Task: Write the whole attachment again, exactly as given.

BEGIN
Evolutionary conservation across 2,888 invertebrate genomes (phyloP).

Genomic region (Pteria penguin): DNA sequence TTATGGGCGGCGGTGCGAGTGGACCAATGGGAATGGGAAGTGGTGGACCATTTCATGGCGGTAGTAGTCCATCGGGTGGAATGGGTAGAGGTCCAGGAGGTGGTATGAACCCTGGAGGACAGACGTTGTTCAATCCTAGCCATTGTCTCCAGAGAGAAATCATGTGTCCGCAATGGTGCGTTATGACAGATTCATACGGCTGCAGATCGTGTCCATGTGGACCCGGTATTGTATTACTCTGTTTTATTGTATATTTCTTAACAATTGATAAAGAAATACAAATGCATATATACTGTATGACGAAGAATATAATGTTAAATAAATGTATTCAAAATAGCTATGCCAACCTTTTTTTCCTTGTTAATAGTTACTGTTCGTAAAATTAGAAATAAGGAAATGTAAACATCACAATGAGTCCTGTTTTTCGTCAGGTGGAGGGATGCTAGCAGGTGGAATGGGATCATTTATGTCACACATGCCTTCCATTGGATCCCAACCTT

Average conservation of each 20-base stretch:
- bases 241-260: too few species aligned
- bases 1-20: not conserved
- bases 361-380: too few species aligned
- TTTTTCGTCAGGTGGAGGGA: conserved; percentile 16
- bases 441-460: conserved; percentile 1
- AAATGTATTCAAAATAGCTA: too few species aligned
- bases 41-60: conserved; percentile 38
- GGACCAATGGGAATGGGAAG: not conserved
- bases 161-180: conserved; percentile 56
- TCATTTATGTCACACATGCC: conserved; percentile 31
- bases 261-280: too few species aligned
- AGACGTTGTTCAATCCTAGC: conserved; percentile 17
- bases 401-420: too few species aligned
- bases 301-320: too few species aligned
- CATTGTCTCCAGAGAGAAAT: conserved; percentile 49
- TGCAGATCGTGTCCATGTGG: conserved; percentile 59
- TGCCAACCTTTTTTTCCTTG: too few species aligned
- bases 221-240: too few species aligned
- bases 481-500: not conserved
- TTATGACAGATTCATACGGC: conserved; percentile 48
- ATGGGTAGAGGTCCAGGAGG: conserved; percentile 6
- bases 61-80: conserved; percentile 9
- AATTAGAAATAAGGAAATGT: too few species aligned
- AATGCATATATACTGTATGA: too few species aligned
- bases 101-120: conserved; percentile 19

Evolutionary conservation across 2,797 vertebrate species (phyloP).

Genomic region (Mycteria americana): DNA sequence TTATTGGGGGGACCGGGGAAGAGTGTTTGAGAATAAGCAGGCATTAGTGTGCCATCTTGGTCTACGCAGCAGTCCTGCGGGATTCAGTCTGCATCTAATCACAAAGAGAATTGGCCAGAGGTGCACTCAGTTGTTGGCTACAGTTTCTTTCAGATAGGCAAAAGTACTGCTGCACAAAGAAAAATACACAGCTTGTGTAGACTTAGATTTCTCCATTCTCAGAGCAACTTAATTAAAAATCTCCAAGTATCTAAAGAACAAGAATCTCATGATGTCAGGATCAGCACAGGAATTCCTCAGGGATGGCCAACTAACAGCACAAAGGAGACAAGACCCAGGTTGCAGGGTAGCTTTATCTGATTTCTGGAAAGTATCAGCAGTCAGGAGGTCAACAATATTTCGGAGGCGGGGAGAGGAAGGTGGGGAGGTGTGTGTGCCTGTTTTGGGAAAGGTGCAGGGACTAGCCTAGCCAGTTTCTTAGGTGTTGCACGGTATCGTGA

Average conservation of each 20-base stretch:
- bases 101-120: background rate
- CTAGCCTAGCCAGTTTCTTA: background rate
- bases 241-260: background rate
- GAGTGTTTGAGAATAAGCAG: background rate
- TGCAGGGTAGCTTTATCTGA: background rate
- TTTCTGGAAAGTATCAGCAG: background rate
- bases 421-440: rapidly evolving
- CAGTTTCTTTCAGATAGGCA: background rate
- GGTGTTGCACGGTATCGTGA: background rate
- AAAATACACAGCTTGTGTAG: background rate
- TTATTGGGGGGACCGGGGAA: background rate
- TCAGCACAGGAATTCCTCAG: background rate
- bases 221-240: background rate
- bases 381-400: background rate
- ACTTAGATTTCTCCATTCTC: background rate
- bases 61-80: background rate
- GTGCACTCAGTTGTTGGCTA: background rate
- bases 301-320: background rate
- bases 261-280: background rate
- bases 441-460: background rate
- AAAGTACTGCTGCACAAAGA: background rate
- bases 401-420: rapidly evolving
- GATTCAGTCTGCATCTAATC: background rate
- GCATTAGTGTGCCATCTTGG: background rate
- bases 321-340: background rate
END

Evolutionary conservation across 2,888 invertebrate genomes (phyloP).

Genomic region (Pteria penguin): DNA sequence TTATGGGCGGCGGTGCGAGTGGACCAATGGGAATGGGAAGTGGTGGACCATTTCATGGCGGTAGTAGTCCATCGGGTGGAATGGGTAGAGGTCCAGGAGGTGGTATGAACCCTGGAGGACAGACGTTGTTCAATCCTAGCCATTGTCTCCAGAGAGAAATCATGTGTCCGCAATGGTGCGTTATGACAGATTCATACGGCTGCAGATCGTGTCCATGTGGACCCGGTATTGTATTACTCTGTTTTATTGTATATTTCTTAACAATTGATAAAGAAATACAAATGCATATATACTGTATGACGAAGAATATAATGTTAAATAAATGTATTCAAAATAGCTATGCCAACCTTTTTTTCCTTGTTAATAGTTACTGTTCGTAAAATTAGAAATAAGGAAATGTAAACATCACAATGAGTCCTGTTTTTCGTCAGGTGGAGGGATGCTAGCAGGTGGAATGGGATCATTTATGTCACACATGCCTTCCATTGGATCCCAACCTT

Average conservation of each 20-base stretch:
- bases 241-260: too few species aligned
- bases 1-20: not conserved
- bases 361-380: too few species aligned
- TTTTTCGTCAGGTGGAGGGA: conserved; percentile 16
- bases 441-460: conserved; percentile 1
- AAATGTATTCAAAATAGCTA: too few species aligned
- bases 41-60: conserved; percentile 38
- GGACCAATGGGAATGGGAAG: not conserved
- bases 161-180: conserved; percentile 56
- TCATTTATGTCACACATGCC: conserved; percentile 31
- bases 261-280: too few species aligned
- AGACGTTGTTCAATCCTAGC: conserved; percentile 17
- bases 401-420: too few species aligned
- bases 301-320: too few species aligned
- CATTGTCTCCAGAGAGAAAT: conserved; percentile 49
- TGCAGATCGTGTCCATGTGG: conserved; percentile 59
- TGCCAACCTTTTTTTCCTTG: too few species aligned
- bases 221-240: too few species aligned
- bases 481-500: not conserved
- TTATGACAGATTCATACGGC: conserved; percentile 48
- ATGGGTAGAGGTCCAGGAGG: conserved; percentile 6
- bases 61-80: conserved; percentile 9
- AATTAGAAATAAGGAAATGT: too few species aligned
- AATGCATATATACTGTATGA: too few species aligned
- bases 101-120: conserved; percentile 19

Evolutionary conservation across 2,797 vertebrate species (phyloP).

Genomic region (Mycteria americana): DNA sequence TTATTGGGGGGACCGGGGAAGAGTGTTTGAGAATAAGCAGGCATTAGTGTGCCATCTTGGTCTACGCAGCAGTCCTGCGGGATTCAGTCTGCATCTAATCACAAAGAGAATTGGCCAGAGGTGCACTCAGTTGTTGGCTACAGTTTCTTTCAGATAGGCAAAAGTACTGCTGCACAAAGAAAAATACACAGCTTGTGTAGACTTAGATTTCTCCATTCTCAGAGCAACTTAATTAAAAATCTCCAAGTATCTAAAGAACAAGAATCTCATGATGTCAGGATCAGCACAGGAATTCCTCAGGGATGGCCAACTAACAGCACAAAGGAGACAAGACCCAGGTTGCAGGGTAGCTTTATCTGATTTCTGGAAAGTATCAGCAGTCAGGAGGTCAACAATATTTCGGAGGCGGGGAGAGGAAGGTGGGGAGGTGTGTGTGCCTGTTTTGGGAAAGGTGCAGGGACTAGCCTAGCCAGTTTCTTAGGTGTTGCACGGTATCGTGA

Average conservation of each 20-base stretch:
- bases 101-120: background rate
- CTAGCCTAGCCAGTTTCTTA: background rate
- bases 241-260: background rate
- GAGTGTTTGAGAATAAGCAG: background rate
- TGCAGGGTAGCTTTATCTGA: background rate
- TTTCTGGAAAGTATCAGCAG: background rate
- bases 421-440: rapidly evolving
- CAGTTTCTTTCAGATAGGCA: background rate
- GGTGTTGCACGGTATCGTGA: background rate
- AAAATACACAGCTTGTGTAG: background rate
- TTATTGGGGGGACCGGGGAA: background rate
- TCAGCACAGGAATTCCTCAG: background rate
- bases 221-240: background rate
- bases 381-400: background rate
- ACTTAGATTTCTCCATTCTC: background rate
- bases 61-80: background rate
- GTGCACTCAGTTGTTGGCTA: background rate
- bases 301-320: background rate
- bases 261-280: background rate
- bases 441-460: background rate
- AAAGTACTGCTGCACAAAGA: background rate
- bases 401-420: rapidly evolving
- GATTCAGTCTGCATCTAATC: background rate
- GCATTAGTGTGCCATCTTGG: background rate
- bases 321-340: background rate